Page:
Introduction: Studies have shown that vegetarians have lower risk of chronic diseases and longer lifespan. Yet when mean intake of vegetarians was compared with the Recommended Dietary Allowance (RDA), it was reported that vegetarians were inadequate in certain nutrients. With the recent establishment of the Estimated Average Requirement (EAR), the new reference standard for assessing adequacy of population intakes, nutrient adequacy of the vegetarian diet should now be reassessed.

Daily number of servings for each food group of the food guides have usually been theoretically computed based on intakes suggested in menus or cookbooks. We attempted to use the actual intake of a low risk population, who has both an optimal and adequate diet, to compute daily number of servings for a vegetarian food guide pyramid.

Methods: 2 sets of 3 recalls taken six months apart were taken from a cohort of the Adventist Health Study-2 (AHS-2) calibration study whom were residing across United States and Canada. A vegetarian subgroup from this cohort was identified and their nutrient intake were assessed using the EAR cut-point method. The type and quantity of food taken by vegetarians with nutrient intake above the EAR or the Adequate Intake (AI) for selected nutrients were used to compute the number of servings for the food groups of a vegetarian food guide pyramid.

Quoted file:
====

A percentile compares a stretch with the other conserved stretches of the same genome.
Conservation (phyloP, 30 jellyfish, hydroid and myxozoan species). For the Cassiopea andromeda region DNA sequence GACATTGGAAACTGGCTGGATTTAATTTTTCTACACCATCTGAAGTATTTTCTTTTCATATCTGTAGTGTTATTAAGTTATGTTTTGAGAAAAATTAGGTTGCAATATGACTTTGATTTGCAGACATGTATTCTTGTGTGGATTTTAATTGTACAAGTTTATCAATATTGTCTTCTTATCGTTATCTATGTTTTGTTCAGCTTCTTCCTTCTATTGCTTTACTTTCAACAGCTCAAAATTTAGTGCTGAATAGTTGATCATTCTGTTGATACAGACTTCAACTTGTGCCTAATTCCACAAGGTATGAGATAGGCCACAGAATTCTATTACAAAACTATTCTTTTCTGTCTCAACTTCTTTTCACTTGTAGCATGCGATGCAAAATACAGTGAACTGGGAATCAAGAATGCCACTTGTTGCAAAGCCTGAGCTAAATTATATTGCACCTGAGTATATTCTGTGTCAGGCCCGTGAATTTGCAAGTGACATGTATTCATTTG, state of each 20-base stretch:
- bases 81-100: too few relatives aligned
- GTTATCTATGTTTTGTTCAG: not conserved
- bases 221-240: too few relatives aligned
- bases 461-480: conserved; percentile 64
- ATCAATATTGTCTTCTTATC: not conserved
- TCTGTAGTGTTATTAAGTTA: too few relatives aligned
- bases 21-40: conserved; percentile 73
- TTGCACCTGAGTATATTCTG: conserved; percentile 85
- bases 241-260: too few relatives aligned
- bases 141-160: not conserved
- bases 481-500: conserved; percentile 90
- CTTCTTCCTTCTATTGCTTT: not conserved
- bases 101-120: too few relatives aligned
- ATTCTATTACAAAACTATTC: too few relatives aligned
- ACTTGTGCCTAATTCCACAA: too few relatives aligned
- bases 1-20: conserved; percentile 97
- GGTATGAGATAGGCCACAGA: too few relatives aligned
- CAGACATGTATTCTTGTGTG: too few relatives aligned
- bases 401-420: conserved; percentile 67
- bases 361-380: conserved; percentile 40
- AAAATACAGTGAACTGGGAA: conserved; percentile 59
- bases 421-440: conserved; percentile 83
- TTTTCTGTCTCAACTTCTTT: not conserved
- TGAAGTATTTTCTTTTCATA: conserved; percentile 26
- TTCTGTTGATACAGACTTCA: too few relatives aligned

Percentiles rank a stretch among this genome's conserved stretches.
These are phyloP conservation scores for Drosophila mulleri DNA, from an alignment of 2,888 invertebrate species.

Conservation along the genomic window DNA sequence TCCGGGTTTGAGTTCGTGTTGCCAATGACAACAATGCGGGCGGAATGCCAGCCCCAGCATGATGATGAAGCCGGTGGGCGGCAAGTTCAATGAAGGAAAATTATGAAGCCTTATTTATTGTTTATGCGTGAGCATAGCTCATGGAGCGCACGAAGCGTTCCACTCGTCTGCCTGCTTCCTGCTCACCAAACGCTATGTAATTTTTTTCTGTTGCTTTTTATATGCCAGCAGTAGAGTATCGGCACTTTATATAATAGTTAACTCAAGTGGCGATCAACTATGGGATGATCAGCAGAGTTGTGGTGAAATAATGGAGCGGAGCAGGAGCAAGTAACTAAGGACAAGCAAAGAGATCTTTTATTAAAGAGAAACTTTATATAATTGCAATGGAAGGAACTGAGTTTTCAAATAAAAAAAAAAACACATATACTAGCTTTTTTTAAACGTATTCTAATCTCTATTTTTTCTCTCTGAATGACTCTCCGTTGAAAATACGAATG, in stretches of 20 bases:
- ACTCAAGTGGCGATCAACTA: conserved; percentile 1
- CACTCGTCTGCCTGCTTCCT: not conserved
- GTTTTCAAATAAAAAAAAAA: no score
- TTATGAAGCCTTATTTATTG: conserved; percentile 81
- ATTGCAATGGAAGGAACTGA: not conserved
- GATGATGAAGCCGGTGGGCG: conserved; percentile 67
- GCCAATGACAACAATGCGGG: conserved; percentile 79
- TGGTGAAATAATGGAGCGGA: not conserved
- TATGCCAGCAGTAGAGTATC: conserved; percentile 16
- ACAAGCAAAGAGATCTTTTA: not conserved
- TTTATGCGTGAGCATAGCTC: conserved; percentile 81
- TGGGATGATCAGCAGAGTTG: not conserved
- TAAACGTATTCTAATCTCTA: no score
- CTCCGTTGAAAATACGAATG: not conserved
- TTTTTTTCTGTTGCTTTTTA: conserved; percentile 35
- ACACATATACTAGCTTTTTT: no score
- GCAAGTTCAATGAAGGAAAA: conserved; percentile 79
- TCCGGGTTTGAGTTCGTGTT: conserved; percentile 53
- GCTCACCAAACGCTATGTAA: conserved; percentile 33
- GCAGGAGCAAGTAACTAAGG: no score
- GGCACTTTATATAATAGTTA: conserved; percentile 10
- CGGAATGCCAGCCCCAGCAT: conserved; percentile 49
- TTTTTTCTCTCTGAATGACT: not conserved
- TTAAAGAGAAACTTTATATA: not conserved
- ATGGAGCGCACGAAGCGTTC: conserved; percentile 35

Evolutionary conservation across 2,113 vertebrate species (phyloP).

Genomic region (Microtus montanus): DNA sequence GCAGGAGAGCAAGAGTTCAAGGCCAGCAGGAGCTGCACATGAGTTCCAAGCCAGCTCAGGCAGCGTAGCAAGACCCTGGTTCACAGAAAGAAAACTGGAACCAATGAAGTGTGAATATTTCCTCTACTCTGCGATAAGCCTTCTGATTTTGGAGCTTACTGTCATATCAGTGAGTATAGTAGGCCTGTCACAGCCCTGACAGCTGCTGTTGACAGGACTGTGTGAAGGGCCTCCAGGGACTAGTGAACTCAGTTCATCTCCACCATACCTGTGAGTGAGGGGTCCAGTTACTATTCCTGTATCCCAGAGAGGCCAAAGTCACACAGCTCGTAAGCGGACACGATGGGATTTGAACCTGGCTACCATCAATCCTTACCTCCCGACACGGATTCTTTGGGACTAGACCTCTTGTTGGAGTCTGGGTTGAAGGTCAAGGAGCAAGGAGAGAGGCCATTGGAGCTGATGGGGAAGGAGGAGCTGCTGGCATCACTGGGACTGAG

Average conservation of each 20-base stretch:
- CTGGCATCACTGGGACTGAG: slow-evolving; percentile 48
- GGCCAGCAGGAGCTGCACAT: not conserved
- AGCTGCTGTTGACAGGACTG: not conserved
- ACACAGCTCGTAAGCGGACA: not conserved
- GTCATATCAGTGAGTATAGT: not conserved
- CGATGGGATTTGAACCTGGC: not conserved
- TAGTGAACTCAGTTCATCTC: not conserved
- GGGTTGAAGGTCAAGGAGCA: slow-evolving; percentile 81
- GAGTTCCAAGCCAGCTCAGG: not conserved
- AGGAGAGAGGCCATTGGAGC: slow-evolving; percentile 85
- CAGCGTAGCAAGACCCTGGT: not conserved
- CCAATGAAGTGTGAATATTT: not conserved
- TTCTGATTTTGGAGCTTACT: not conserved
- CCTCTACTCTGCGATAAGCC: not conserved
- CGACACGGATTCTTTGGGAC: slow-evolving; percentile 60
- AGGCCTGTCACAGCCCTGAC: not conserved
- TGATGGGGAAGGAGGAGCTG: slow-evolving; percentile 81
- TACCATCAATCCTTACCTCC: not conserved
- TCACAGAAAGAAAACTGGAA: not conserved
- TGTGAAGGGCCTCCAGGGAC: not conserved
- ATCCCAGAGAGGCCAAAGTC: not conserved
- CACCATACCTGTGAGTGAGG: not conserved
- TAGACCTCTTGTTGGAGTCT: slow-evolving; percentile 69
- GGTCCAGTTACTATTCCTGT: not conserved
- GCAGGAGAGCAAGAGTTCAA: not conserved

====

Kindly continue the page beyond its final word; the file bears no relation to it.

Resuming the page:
Results: Vegan were likely to be inadequate in vitamin E (71%), B12 (44%) and A (40%) while Vegetarians were inadequate in vitamin E (71%), A (30%) and magnesium (29%). Non-vegetarian were inadequate in vitamin E (91%), magnesium (50%) and folate (41%). Mean intake of calcium and vitamin D were below their AI for all diet groups but the means of vitamin K, pantothenic acid and manganese were above their AI.

Conclusion: When nutrient intakes were compared with the EAR, Vegan and Vegetarian have a lower proportion of inadequacy for selected nutrients compared to Non-vegetarians and the general population.




School of Public Health

First Advisor

Joan Sabaté

Second Advisor

Ella Haddad

Third Advisor

Karen Jaceldo-Siegl

Degree Name

Doctor of Public Health (DrPH)

Degree Level


Year Degree Awarded


Date (Title Page)




Library of Congress/MESH Subject Headings

Diet, Vegetarian; Nutrition Requirements -- analysis; Nutrition Surveys; Nutrition Assessment; Cohort Studies.



Page Count

xi; 121

Digital Format


Digital Publisher

Loma Linda University Libraries

Usage Rights

This title appears here courtesy of the author, who has granted Loma Linda University a limited, non-exclusive right to make this publication available to the public. The author retains all other copyrights.


Loma Linda University Electronic Theses and Dissertations

Collection Website



Loma Linda University. Del E. Webb Memorial Library. University Archives

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Nutrition Commons